I removed the control panel from the lathe and gave it a quick dose of looking at. Whilst somewhat untidy, it was nevertheless safe. I made a mental note to rewire the panel; it would be fine for an initial test though. I connected a length of blue 2.5mm square "arctic" flex to the appropriate point and terminated this with a blue plug. This flex is designed for outdoor use and can carry 25A maximum. I replaced the panel and plugged in. Here you can see the panel as found with my addition of the arctic flex.
Sharped eyed readers will notice a component missing. When I plugged in the lathe, the lamp worked and the coolant pump motor ran, but the main motor did not. I checked to make sure that all of the interlock microswitches were in the correct state. Still nothing. Now, despite the main and coolant motors being 240 volts, the microswitches and control relays are all 110 volts. This is common industrial practice. Microswitches are not double insulated and as there is more chance of the operator coming into contact with them they are fed from a 110 volt supply. This has its centre tapping earthed to the machine frame. That way the maximum voltage the operator will see, between the frame and a conductor, is 55 volts.
I discovered that this 110 volt supply was absent. I suspected the supply transformer and sure enough its primary turned out to be open circuit. Hence the gap above - I took the photo after removing the offending item. Here is the original transformer.
And another view.
As can be seen, Harrison had every eventuality covered, despite this machine being a 240 volt variant. They clearly just used one transformer type throughout. The primary has tappings for 380 and 440 volts, voltages normally found in ship systems. I knew that Harrison supplied to HM Forces, and later discovered the M250 was common on Royal Navy vessels. The 12 volt secondary was unused.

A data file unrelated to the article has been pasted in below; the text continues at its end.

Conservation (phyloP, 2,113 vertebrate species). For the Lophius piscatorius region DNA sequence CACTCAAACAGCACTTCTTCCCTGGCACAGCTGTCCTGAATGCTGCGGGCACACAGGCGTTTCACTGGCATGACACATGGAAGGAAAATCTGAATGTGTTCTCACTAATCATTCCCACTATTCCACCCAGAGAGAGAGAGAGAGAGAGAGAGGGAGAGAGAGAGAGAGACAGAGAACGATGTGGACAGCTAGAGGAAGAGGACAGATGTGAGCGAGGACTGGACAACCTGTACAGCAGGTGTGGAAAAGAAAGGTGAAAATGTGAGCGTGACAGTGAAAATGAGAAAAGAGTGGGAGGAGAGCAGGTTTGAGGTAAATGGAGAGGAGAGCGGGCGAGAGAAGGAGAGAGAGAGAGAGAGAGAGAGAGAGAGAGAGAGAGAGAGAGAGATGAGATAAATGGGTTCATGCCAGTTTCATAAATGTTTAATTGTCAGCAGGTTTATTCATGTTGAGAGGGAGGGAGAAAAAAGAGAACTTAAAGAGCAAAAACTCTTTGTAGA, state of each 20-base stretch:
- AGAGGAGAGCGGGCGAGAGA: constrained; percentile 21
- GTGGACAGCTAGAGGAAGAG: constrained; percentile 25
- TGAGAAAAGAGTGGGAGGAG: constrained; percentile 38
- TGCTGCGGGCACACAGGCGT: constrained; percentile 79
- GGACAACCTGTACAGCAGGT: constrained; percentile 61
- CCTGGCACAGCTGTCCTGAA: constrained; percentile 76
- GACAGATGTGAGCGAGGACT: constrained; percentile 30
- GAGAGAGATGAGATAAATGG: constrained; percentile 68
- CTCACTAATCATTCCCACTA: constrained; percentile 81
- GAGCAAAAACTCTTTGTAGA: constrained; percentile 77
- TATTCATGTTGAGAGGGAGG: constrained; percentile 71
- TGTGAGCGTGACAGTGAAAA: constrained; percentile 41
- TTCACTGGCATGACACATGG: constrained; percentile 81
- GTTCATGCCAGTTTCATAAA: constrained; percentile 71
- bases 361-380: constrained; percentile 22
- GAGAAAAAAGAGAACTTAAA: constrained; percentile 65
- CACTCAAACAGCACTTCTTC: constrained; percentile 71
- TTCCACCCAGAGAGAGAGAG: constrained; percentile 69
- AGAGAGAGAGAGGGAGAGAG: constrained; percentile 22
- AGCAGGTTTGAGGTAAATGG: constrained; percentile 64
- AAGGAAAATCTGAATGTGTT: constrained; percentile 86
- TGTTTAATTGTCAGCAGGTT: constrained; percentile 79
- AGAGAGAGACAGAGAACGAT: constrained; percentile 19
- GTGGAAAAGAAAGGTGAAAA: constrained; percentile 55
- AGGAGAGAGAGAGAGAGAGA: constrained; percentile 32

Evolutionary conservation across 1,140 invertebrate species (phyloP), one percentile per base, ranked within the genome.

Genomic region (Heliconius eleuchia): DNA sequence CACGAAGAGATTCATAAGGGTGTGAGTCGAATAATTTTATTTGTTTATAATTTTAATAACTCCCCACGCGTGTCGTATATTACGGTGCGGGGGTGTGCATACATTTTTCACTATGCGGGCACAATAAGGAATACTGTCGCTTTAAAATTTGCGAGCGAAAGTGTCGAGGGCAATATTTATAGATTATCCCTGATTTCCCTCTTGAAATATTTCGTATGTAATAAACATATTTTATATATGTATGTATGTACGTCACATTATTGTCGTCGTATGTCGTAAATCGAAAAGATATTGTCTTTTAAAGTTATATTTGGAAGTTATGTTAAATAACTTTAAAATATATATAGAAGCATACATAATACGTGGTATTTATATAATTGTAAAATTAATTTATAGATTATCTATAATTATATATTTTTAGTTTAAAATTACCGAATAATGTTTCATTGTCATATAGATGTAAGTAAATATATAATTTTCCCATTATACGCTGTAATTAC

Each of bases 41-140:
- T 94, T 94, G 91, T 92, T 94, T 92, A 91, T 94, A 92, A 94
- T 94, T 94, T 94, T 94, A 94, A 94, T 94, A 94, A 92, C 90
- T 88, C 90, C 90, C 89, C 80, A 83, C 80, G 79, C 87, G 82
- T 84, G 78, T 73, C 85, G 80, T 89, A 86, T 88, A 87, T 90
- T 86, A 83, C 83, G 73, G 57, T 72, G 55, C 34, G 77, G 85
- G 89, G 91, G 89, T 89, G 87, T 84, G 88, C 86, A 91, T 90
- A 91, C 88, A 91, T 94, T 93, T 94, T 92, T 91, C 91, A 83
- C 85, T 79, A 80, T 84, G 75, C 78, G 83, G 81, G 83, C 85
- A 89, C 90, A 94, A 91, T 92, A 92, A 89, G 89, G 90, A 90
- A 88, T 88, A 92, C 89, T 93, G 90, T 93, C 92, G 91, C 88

I now had to find a replacement transformer of the same rating and form factor. Obviously a direct equivalent wasn't a problem; I didn't need all the tappings for the different mains inputs, nor did I need a 12 volt secondary. The trusty manual showed the original transformer was 50VA rating and manufactured by Romarsh. Enquiries quickly revealed that this was an obsolete product. I suppose if I had wanted to be a purist I could have had one made, but I just wanted to get the machine working.
I found an off the shelf 240 - 110 control transformer manufactured by a great little company called Douglas Electronic Industries LTD, in Lincolnshire. You can find them here:- http://www.douglas-transformers.co.uk/
If you are reading this and you have a 3 phase machine, do not despair. A 415 - 110 volt transformer is also available. The secondary wiring would be as described above, with the primary connected across two of the phases.
I cleaned and rewired the panel using new equipment cable and fitted the new transformer. Here you can see the finished article.
Note the earthed secondary centre tap. The newly spruced up panel was refitted and a successful test of all the machines functions ensued. It was a great moment.